As a Behavior Analyst that works directly with children on the Autism spectrum, I am often asked by parents and caregivers what I believe to be the cause of autism. Not too long ago, the answer to this common question would have been “We still don’t know.” But recent studies have shed some light on this topic.
Most cases of autism studied appear to be caused by a combination of gene mutations as well as environmental factors influencing brain development. Some of these environmental factors that can increase a child’s risk of developing autism are: events before and during birth, such as advanced parental age, maternal illness, and complications during birth.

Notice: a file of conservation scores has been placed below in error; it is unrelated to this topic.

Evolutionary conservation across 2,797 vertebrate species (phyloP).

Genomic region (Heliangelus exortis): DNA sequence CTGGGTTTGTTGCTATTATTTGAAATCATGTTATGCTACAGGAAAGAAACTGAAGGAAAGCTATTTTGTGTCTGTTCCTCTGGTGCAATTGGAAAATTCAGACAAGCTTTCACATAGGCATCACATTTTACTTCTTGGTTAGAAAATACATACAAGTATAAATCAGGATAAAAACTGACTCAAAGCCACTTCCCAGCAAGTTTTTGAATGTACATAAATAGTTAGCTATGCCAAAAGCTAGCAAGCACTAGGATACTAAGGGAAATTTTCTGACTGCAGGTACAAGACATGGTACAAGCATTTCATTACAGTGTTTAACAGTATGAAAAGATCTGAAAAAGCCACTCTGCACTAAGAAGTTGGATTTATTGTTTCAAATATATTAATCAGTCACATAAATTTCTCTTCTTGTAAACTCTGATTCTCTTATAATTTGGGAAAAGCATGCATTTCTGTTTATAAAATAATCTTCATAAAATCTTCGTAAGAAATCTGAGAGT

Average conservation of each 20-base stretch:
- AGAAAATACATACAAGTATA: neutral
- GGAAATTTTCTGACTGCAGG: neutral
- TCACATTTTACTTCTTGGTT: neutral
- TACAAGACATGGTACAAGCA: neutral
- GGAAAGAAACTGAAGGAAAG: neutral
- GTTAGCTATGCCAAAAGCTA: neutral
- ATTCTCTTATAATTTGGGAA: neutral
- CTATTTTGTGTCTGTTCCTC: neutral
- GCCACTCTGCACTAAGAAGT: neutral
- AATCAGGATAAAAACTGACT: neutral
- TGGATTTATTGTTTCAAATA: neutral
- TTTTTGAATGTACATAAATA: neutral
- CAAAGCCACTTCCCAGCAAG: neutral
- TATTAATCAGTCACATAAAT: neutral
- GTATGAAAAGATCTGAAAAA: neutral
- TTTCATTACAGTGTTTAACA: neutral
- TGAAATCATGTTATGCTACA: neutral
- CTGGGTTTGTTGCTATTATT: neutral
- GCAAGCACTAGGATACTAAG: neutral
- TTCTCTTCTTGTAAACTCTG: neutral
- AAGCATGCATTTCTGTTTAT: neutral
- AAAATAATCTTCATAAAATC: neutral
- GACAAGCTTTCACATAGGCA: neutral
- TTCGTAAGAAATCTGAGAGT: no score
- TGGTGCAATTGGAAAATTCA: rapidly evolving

A recent study at the Autism Center of Excellence at the University of San Diego, California by Professor Eric Courchesne adds on to the current line of research on this topic. Professor Courchesne’s team found that a blood test could detect autism in children as young as 12 months olds. They scanned the brains and analyzed the blood of more than 600 children ages 1-4 and detected the genetic ‘signature’ of autism. “People have been looking at individual genes. What we’ve found is that it is how these genes combine in networks and how these networks disrupt brain growth that is a common pathway in autism,” said Professor Courchesne. He explained that during the second trimester of pregnancy these gene networks disrupt the production of cells in gestating babies’ brains. Therefore, his goal is to develop a blood screening test within the next 2 years that will aid in specifying those children who are at risk of developing autism. If this is so, this simple blood test could lead to early intervention and better treatments at an earlier age.
To read the full article, click here: Blood Test and Autism